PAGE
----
Positioned myself over to the right near the back as the course was anti-clockwise. At the start I took it easy and passed a few of the rubbish swimmers (that was the first confidence booster.. there were swimmers worse than me!!). I then hit a wall of swimmers and for 500m was fighting alongisde them. I can’t tell you how much fun this was though compared to swimming up and down at Hamdan! Sighting was fine for the first 1.6km, then turning back into the sun it was difficult.. literally couldn’t make out anything on the shore even after swimming there the previous Friday and making a note of buildings to sight from. Looking at GPS after the race, I was swimming in a straight line for 1.6km then it was all over the place. Total distance recorded was 4.3km!! Pace was 1:48/100 which for me is excellent and in Hamdan would have resulted in a 1:07 split.. Official time was 1:17. A lot of the swim (speed) for sure was down to the last 1km in the canal were it’s easy to draft and I tried to draft quicker swimmers from age groups starting after me by following the different coloured swim caps. I spent the whole swim anaerobic and the only problem was my left shoulder ligament popping but adrenalin got me through it (it was agony after the race!). Overall, I was bricking it about the swim thinking it would be awful. Really enjoyed it though and no problem with the distance.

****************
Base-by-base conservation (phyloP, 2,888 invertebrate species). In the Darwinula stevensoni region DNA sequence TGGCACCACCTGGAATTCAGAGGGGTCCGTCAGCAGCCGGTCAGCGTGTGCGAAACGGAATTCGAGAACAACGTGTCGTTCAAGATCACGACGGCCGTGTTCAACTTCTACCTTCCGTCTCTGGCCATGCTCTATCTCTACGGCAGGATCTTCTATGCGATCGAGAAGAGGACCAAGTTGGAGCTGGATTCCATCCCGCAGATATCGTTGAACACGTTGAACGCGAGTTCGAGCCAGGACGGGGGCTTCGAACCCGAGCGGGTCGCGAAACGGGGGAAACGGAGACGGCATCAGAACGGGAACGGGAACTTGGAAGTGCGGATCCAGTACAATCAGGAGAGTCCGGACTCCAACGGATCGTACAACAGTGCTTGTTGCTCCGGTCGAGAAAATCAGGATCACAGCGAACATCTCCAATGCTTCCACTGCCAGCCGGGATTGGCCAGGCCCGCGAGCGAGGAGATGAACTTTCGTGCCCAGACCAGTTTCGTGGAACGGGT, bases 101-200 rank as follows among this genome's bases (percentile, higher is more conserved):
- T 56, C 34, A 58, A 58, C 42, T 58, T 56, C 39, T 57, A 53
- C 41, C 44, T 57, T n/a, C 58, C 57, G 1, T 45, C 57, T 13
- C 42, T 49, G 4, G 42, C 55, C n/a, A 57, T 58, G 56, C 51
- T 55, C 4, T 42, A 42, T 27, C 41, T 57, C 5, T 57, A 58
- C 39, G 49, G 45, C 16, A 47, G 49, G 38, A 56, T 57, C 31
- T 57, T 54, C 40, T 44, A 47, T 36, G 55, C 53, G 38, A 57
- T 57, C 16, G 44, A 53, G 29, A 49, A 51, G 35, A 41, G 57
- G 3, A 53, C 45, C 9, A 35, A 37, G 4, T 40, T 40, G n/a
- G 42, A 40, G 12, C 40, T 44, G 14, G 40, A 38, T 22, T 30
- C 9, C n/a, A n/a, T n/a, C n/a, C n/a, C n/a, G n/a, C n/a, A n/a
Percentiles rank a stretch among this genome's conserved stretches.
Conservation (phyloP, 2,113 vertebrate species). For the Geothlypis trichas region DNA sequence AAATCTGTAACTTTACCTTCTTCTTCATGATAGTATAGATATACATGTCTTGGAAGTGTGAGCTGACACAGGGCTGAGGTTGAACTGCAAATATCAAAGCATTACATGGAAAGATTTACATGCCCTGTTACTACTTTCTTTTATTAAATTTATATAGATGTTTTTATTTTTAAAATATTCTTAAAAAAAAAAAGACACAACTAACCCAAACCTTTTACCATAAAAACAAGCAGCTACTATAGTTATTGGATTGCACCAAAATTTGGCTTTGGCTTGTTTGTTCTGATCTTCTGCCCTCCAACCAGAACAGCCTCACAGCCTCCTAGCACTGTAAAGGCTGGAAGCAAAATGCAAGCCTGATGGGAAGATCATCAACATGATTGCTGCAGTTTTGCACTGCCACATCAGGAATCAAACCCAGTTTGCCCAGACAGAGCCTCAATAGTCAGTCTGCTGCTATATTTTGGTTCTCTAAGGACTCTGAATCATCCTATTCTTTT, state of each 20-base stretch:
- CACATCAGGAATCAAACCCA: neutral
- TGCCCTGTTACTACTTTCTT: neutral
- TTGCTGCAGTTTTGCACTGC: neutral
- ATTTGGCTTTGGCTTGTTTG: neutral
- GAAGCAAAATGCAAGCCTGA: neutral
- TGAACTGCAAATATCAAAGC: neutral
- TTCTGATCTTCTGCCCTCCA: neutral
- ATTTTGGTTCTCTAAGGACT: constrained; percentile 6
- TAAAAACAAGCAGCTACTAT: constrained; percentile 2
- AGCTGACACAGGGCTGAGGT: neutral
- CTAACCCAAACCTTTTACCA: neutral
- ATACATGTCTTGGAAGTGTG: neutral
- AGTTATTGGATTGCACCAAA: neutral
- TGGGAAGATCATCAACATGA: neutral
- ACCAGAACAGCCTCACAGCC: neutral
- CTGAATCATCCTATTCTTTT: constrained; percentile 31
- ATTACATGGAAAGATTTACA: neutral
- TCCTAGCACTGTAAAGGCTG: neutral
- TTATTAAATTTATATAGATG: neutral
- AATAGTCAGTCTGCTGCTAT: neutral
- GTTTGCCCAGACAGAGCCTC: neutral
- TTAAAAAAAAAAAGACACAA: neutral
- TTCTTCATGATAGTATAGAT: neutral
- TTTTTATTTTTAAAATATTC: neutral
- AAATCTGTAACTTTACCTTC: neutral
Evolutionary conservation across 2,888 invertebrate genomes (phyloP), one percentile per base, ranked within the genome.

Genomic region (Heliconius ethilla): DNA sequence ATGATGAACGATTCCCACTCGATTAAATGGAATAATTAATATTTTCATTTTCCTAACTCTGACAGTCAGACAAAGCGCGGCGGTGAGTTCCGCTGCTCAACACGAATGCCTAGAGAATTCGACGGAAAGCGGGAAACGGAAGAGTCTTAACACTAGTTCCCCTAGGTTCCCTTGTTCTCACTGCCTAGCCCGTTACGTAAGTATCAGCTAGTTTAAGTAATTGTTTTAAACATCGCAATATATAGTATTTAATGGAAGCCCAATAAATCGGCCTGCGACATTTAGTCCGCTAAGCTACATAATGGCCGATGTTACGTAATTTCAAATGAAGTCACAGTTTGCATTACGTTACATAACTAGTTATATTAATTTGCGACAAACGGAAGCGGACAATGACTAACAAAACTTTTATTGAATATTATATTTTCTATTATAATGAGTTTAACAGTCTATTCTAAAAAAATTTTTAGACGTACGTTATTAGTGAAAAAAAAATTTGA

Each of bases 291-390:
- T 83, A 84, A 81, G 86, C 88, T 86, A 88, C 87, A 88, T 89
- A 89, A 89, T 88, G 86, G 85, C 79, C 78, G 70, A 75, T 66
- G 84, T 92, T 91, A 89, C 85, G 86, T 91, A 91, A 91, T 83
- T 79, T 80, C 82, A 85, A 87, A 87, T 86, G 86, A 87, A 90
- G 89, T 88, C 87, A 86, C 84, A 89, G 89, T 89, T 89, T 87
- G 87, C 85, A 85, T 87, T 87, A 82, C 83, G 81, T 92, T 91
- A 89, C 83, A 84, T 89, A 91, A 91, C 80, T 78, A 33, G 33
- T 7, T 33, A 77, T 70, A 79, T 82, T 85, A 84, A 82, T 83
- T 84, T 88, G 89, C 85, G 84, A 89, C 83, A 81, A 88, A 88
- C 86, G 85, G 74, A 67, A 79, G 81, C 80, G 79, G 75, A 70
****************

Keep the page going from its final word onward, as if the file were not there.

10mins. No comment 😉
Spoke broke as soon as I sat on the bike. Tried ripping it out but it wouldn’t budge, even with the help of a supporter’s pen knife! A marshall told me there was a mechanic tent 500m down the road so I picked up bike and ran. A pair of bolt cutters later and I was off. Had to fully open the back brake as the wheel was wobbling around. Also heard a rubbing noise for the whole bike course which I thought was the back tyre but was in fact the front brake rubbing against the front tyre (only realised when checking bike out of transition after the race). I was left paranoid that the bit of spoke left rattling around in the wheel or the rubbing noise would cause a blowout! Heart rate whilst all this was happening was at 90%+. After I got going I started smiling, until 5km in when I hit a pothole and my pre-prepared bottle of electrolyte fell out.. off the bike again to pick that up!!